The fashion photography of Helmut Newton. Helmut Newton once said, "Some people's photography is an art. Mine is not. If they happen to be exhibited in a gallery or a museum, that's fine. But that's not why I do them. I'm a gun for hire" ("Newsweek", 02/02/04). This prosaic proclamation from one of the 20th century's most celebrated photographers is not a little shocking, but nonetheless firmly positions Newton as the no-frills image-maker that he was. His work is so powerful, so striking, that it defies categorization. In refusing to call his work "art," Newton leaves us free to do so, and judging from the amount of museum and gallery shows that have featured his work, it is clear that the option has been widely exercised. This book brings together a selection of Newton's fashion catalog work from as early as 1962 through 2003 and his last editorial photographs for US and Italian Vogue - all work he made as a "gun for hire." The client list includes: BiBA, Chanel, Yves Saint Laurent, Versace, Thierry Mugler, Blumarine, "Italian Vogue", "US Vogue", "German Vogue", Villeroy & Boch, Bikini Calendar for "Sportsmagazine", "Absolute Vodka".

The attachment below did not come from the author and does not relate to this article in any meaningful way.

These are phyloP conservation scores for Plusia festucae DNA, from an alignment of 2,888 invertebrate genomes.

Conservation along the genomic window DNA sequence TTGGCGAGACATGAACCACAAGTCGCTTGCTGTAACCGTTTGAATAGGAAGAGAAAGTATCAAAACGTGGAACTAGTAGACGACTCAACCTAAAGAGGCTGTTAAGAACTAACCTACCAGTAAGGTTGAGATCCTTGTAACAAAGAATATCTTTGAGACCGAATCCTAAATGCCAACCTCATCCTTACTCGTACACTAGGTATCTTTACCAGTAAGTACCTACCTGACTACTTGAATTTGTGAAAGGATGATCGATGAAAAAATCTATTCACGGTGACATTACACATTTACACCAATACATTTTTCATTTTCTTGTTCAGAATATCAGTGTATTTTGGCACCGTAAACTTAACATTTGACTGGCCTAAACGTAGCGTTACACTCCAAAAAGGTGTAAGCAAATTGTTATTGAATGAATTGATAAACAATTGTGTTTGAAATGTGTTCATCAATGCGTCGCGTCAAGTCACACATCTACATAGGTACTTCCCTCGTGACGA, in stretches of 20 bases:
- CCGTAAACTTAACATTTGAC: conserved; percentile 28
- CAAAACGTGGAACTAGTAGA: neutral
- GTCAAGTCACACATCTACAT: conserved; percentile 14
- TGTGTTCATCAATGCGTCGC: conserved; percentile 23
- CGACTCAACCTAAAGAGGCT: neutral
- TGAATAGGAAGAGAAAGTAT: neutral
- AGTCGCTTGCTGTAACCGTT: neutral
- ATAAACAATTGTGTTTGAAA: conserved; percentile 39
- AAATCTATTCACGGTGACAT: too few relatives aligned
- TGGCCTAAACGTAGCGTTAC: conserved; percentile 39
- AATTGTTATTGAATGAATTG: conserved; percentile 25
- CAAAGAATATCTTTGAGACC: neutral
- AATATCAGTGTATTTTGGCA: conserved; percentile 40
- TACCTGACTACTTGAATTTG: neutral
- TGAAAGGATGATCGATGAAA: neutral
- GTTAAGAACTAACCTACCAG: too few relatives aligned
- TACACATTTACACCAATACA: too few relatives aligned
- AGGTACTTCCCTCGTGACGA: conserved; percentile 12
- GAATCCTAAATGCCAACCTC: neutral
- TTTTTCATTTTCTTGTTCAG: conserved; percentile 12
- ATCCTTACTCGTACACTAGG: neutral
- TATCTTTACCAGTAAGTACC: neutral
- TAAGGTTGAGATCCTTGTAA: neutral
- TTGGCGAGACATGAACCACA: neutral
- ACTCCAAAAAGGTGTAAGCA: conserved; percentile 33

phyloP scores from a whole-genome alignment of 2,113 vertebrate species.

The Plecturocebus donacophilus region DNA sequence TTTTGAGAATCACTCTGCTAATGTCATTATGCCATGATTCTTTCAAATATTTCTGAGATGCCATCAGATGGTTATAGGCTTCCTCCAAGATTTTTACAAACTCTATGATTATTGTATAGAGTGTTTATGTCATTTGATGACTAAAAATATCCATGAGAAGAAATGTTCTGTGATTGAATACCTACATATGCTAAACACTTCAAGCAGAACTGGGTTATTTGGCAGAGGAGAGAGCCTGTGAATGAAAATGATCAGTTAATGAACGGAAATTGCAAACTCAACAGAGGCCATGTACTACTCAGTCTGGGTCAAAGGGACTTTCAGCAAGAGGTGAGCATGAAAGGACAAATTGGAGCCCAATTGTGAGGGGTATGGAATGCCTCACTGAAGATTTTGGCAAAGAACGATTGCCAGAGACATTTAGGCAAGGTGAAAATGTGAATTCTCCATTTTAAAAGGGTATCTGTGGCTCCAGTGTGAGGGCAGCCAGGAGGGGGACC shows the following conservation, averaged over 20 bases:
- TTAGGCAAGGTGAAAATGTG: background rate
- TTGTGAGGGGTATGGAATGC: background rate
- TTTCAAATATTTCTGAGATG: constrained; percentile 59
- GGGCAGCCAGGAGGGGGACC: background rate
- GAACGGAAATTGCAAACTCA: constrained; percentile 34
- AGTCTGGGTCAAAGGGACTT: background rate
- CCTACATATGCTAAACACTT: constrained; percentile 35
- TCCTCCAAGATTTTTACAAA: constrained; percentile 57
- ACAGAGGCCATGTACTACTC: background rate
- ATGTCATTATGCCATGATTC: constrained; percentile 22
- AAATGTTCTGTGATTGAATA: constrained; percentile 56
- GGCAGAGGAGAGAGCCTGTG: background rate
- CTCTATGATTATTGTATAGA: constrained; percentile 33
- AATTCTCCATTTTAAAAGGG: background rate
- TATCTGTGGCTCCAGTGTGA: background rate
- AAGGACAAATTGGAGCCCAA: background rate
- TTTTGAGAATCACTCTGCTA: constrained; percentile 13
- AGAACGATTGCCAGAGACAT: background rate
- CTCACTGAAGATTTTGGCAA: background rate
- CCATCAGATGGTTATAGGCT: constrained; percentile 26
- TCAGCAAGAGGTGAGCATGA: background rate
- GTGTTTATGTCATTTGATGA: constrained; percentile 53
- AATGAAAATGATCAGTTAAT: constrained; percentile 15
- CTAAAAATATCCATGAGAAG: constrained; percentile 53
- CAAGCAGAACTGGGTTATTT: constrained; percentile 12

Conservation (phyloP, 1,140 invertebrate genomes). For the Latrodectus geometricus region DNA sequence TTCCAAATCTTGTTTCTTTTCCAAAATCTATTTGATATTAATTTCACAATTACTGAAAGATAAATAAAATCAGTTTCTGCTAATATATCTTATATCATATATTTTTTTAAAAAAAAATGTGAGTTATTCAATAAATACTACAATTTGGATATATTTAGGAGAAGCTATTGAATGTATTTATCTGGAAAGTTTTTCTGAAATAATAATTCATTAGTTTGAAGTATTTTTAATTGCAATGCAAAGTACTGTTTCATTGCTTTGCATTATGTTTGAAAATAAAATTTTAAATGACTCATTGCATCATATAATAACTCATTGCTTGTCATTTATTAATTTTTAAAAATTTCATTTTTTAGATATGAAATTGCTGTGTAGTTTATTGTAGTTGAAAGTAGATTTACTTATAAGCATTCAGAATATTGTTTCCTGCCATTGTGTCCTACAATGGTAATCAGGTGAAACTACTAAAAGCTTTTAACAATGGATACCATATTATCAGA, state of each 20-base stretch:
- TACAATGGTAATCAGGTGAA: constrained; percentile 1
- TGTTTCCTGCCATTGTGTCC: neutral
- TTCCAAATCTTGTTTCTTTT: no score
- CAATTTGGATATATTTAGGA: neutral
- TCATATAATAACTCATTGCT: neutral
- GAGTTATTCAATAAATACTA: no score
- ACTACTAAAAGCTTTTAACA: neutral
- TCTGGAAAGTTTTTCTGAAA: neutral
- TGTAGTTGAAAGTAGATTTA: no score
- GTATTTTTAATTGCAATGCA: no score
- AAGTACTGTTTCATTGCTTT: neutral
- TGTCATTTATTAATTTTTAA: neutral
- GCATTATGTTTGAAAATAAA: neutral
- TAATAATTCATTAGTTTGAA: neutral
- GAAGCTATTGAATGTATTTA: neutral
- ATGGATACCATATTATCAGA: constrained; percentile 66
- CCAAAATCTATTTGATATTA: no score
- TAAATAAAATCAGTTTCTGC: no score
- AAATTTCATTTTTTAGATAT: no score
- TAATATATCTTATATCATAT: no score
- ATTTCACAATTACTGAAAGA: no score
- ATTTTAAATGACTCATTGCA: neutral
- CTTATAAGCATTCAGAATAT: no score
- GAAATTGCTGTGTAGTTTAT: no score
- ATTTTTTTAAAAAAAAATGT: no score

Helmut Newton (1920-2004) was one of the most influential photographers of all time. Born in Berlin, he arrived in Australia in 1940 and married June Brunell (a.k.a. Alice Springs) eight years later. He first achieved international fame in the 1970's while working principally for French Vogue, and his celebrity and influence grew over the decades. Newton preferred to shoot in streets or interiors, rather than studios. Controversial scenarios, bold lighting, and striking compositions came to form his signature look. In 1990 he was awarded the Grand Prix National for photography; in 1992 the German government awarded him Das Grosse Verdienstkreuz for services to German culture, and he was appointed Officer des Arts, Lettres et Sciences by S.A.S. Princess Caroline of Monaco. In 1996, he was appointed Commandeur de l'Ordre des Arts et des Lettres by Philippe Douste-Blazy, the French Minister of Culture at the time. Working and living in close companionship with his wife until his death at 83, his images remain as distinctive, seductive and orginal as ever.